maandag 27 augustus 2012

Levinas and Empathy

Idealistic do-gooders have big expectations about empathy, ie the ability of people to identify with others and their situation. If only we would deploy more of that ability the world would possibly look a lot nicer.

Already in the eighteenth century the Enlightenment thinkers formulated the idea that we through empathy - according to them a constant factor in human nature - are capable of altruistic behavior, even when it goes against our immediate self-interest.

In our time, a variation on this idea is propagated by the philosophers Richard Rorty and Martha Nussbaum. They encourage us to read many books, especially novels. Because that broadens the range of feelings and thoughts we get familiar with and it helps us to understand other people better. The world can only benefit from that.

Into this line of reasoning fits the often heard remark that Jews, given their history, surely ought to know better as to what violence does to people. They should, because of that experience, be able to show more restraint in what they do to others than other people (can) show.

Quite often also my favorite philosopher Emmanuel Levinas is related to the importance of empathy. His emphasis on the phenomenon that we suddenly can feel guilty and obliged towards another human being would require that we be empathic. In order to achieve that altruistic effect we should actively identify with the other.

Actually I am very much in favour of doing so, but I think it is not what Levinas speaks about. It might even be the opposite. Because the characteristic of the experience of the other as Levinas describes it, is precisely that you did not identify with the other. Indeed, you are completely surprised by what the other brings up, because he falls silent where you are excited, because she proves not to be enthousiastic for what you believe in.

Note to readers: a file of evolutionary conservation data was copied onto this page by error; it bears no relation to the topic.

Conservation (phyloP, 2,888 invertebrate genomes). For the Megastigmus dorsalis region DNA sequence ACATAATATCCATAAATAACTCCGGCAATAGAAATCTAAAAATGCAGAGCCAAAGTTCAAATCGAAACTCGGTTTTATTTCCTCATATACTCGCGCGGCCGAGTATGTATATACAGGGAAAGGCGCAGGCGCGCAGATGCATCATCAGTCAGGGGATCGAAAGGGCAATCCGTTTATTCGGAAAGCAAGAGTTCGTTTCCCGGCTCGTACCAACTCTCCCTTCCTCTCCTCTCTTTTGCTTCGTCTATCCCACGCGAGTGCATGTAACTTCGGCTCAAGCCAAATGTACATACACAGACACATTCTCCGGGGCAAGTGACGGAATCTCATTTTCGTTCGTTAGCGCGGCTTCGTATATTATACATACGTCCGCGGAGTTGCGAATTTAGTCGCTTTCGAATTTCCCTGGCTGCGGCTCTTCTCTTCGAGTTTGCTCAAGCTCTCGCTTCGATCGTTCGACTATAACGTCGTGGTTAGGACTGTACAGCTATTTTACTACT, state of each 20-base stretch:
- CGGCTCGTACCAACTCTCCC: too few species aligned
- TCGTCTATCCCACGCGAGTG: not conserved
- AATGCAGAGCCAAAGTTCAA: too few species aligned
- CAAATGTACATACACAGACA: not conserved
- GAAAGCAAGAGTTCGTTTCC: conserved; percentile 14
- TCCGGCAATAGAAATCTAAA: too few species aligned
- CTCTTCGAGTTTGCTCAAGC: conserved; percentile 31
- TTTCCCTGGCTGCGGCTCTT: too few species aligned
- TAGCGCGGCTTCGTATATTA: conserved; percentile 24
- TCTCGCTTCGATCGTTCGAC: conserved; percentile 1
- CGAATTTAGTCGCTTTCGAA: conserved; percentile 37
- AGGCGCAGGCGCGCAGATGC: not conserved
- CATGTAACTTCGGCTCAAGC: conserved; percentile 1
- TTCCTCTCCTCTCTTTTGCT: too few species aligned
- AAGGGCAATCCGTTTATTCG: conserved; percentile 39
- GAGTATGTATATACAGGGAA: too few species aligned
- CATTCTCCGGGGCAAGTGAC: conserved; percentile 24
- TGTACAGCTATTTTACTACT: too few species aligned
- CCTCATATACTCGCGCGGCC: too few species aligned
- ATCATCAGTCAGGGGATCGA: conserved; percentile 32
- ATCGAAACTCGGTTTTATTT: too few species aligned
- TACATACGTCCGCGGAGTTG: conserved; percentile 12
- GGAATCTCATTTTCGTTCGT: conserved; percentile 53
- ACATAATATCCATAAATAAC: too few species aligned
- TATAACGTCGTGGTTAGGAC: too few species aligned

The shock that comes with that creates a sense of obligation, says Levinas. For such a reaction that you yourself could not have invented, according to Levinas, the other is indispendable. Because that’s the essence of his otherness. No empathy could equal that effect.

A prerequisite for being touched this way by another may be this: that you are able to face your own limitations. Because if you are, you may sooner notice somebody else’s vulnerability and the injuries caused by your lack of empathy.

Also see Levinas and Egoism

zondag 12 augustus 2012

Fair Play

For fourteen days we were experiencing the fever of sports performances, in the spirit of global brotherhood and fair play. And the world enjoyed it.

But I can not resist making a few comments, it’s probably to do with my underdeveloped interest in sports. What keeps me hooked in particular, is the often unthinkingly acclaimed concept of ‘fair play’. 

Because fair play is a concept that belongs to winners, it is used mainly by those already in control. Within communities that are - politically and economically - comfortable, losers are still relative winners and in such a situation fair play thrives.